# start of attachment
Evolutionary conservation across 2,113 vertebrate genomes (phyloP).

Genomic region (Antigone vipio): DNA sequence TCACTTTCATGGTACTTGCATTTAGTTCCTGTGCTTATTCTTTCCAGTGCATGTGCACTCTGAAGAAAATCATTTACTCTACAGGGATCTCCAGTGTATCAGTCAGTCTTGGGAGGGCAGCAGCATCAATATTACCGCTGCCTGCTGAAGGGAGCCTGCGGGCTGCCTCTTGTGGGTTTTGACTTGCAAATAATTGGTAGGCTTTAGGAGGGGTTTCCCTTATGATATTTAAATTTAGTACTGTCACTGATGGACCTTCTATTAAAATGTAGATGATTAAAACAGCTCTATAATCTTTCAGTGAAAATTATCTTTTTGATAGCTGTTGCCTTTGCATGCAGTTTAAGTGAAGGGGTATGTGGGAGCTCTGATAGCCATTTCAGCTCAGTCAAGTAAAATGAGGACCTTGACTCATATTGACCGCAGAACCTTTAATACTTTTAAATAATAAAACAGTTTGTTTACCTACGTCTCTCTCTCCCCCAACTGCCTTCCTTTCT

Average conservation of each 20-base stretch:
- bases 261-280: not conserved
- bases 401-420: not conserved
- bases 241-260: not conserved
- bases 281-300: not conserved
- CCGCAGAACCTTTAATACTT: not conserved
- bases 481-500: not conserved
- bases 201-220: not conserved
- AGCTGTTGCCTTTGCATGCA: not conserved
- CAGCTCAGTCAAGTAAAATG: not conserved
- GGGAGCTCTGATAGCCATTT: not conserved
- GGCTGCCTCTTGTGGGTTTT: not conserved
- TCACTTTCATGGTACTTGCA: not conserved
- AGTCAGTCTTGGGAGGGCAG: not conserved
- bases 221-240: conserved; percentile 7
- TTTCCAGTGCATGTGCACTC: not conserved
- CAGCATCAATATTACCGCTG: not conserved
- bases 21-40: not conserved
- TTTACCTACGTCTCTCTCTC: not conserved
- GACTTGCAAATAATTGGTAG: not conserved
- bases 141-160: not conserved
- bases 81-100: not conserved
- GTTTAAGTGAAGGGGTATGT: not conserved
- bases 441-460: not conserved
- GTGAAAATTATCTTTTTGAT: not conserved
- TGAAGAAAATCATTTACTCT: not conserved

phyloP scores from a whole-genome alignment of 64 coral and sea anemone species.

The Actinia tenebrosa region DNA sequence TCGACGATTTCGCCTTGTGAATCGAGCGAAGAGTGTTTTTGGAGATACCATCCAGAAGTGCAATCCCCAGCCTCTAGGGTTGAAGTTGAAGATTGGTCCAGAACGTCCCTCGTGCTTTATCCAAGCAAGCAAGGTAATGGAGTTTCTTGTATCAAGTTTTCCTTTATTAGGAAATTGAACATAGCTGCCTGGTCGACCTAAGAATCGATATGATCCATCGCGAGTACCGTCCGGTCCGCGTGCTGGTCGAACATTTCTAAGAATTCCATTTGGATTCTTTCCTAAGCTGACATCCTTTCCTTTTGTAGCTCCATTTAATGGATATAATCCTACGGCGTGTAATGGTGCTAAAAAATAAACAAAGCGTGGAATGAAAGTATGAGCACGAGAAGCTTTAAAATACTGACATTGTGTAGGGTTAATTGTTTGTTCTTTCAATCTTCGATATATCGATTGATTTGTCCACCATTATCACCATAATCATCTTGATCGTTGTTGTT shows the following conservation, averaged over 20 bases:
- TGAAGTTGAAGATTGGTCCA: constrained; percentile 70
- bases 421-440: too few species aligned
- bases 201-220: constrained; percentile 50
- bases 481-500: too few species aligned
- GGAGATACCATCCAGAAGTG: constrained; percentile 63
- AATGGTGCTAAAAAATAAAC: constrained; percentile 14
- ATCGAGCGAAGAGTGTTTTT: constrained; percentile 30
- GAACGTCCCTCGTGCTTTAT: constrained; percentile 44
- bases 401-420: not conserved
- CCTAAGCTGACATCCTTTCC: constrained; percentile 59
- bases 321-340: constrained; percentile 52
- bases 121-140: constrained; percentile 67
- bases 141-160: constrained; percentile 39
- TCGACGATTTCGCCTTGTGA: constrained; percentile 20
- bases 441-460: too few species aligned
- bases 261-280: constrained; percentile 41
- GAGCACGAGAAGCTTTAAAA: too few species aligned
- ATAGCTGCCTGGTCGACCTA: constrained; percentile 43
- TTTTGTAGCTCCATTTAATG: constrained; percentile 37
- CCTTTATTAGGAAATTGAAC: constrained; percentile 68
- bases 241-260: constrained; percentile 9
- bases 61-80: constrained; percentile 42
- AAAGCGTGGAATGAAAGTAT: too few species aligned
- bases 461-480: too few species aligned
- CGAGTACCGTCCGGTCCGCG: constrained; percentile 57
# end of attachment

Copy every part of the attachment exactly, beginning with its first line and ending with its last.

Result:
Evolutionary conservation across 2,113 vertebrate genomes (phyloP).

Genomic region (Antigone vipio): DNA sequence TCACTTTCATGGTACTTGCATTTAGTTCCTGTGCTTATTCTTTCCAGTGCATGTGCACTCTGAAGAAAATCATTTACTCTACAGGGATCTCCAGTGTATCAGTCAGTCTTGGGAGGGCAGCAGCATCAATATTACCGCTGCCTGCTGAAGGGAGCCTGCGGGCTGCCTCTTGTGGGTTTTGACTTGCAAATAATTGGTAGGCTTTAGGAGGGGTTTCCCTTATGATATTTAAATTTAGTACTGTCACTGATGGACCTTCTATTAAAATGTAGATGATTAAAACAGCTCTATAATCTTTCAGTGAAAATTATCTTTTTGATAGCTGTTGCCTTTGCATGCAGTTTAAGTGAAGGGGTATGTGGGAGCTCTGATAGCCATTTCAGCTCAGTCAAGTAAAATGAGGACCTTGACTCATATTGACCGCAGAACCTTTAATACTTTTAAATAATAAAACAGTTTGTTTACCTACGTCTCTCTCTCCCCCAACTGCCTTCCTTTCT

Average conservation of each 20-base stretch:
- bases 261-280: not conserved
- bases 401-420: not conserved
- bases 241-260: not conserved
- bases 281-300: not conserved
- CCGCAGAACCTTTAATACTT: not conserved
- bases 481-500: not conserved
- bases 201-220: not conserved
- AGCTGTTGCCTTTGCATGCA: not conserved
- CAGCTCAGTCAAGTAAAATG: not conserved
- GGGAGCTCTGATAGCCATTT: not conserved
- GGCTGCCTCTTGTGGGTTTT: not conserved
- TCACTTTCATGGTACTTGCA: not conserved
- AGTCAGTCTTGGGAGGGCAG: not conserved
- bases 221-240: conserved; percentile 7
- TTTCCAGTGCATGTGCACTC: not conserved
- CAGCATCAATATTACCGCTG: not conserved
- bases 21-40: not conserved
- TTTACCTACGTCTCTCTCTC: not conserved
- GACTTGCAAATAATTGGTAG: not conserved
- bases 141-160: not conserved
- bases 81-100: not conserved
- GTTTAAGTGAAGGGGTATGT: not conserved
- bases 441-460: not conserved
- GTGAAAATTATCTTTTTGAT: not conserved
- TGAAGAAAATCATTTACTCT: not conserved

phyloP scores from a whole-genome alignment of 64 coral and sea anemone species.

The Actinia tenebrosa region DNA sequence TCGACGATTTCGCCTTGTGAATCGAGCGAAGAGTGTTTTTGGAGATACCATCCAGAAGTGCAATCCCCAGCCTCTAGGGTTGAAGTTGAAGATTGGTCCAGAACGTCCCTCGTGCTTTATCCAAGCAAGCAAGGTAATGGAGTTTCTTGTATCAAGTTTTCCTTTATTAGGAAATTGAACATAGCTGCCTGGTCGACCTAAGAATCGATATGATCCATCGCGAGTACCGTCCGGTCCGCGTGCTGGTCGAACATTTCTAAGAATTCCATTTGGATTCTTTCCTAAGCTGACATCCTTTCCTTTTGTAGCTCCATTTAATGGATATAATCCTACGGCGTGTAATGGTGCTAAAAAATAAACAAAGCGTGGAATGAAAGTATGAGCACGAGAAGCTTTAAAATACTGACATTGTGTAGGGTTAATTGTTTGTTCTTTCAATCTTCGATATATCGATTGATTTGTCCACCATTATCACCATAATCATCTTGATCGTTGTTGTT shows the following conservation, averaged over 20 bases:
- TGAAGTTGAAGATTGGTCCA: constrained; percentile 70
- bases 421-440: too few species aligned
- bases 201-220: constrained; percentile 50
- bases 481-500: too few species aligned
- GGAGATACCATCCAGAAGTG: constrained; percentile 63
- AATGGTGCTAAAAAATAAAC: constrained; percentile 14
- ATCGAGCGAAGAGTGTTTTT: constrained; percentile 30
- GAACGTCCCTCGTGCTTTAT: constrained; percentile 44
- bases 401-420: not conserved
- CCTAAGCTGACATCCTTTCC: constrained; percentile 59
- bases 321-340: constrained; percentile 52
- bases 121-140: constrained; percentile 67
- bases 141-160: constrained; percentile 39
- TCGACGATTTCGCCTTGTGA: constrained; percentile 20
- bases 441-460: too few species aligned
- bases 261-280: constrained; percentile 41
- GAGCACGAGAAGCTTTAAAA: too few species aligned
- ATAGCTGCCTGGTCGACCTA: constrained; percentile 43
- TTTTGTAGCTCCATTTAATG: constrained; percentile 37
- CCTTTATTAGGAAATTGAAC: constrained; percentile 68
- bases 241-260: constrained; percentile 9
- bases 61-80: constrained; percentile 42
- AAAGCGTGGAATGAAAGTAT: too few species aligned
- bases 461-480: too few species aligned
- CGAGTACCGTCCGGTCCGCG: constrained; percentile 57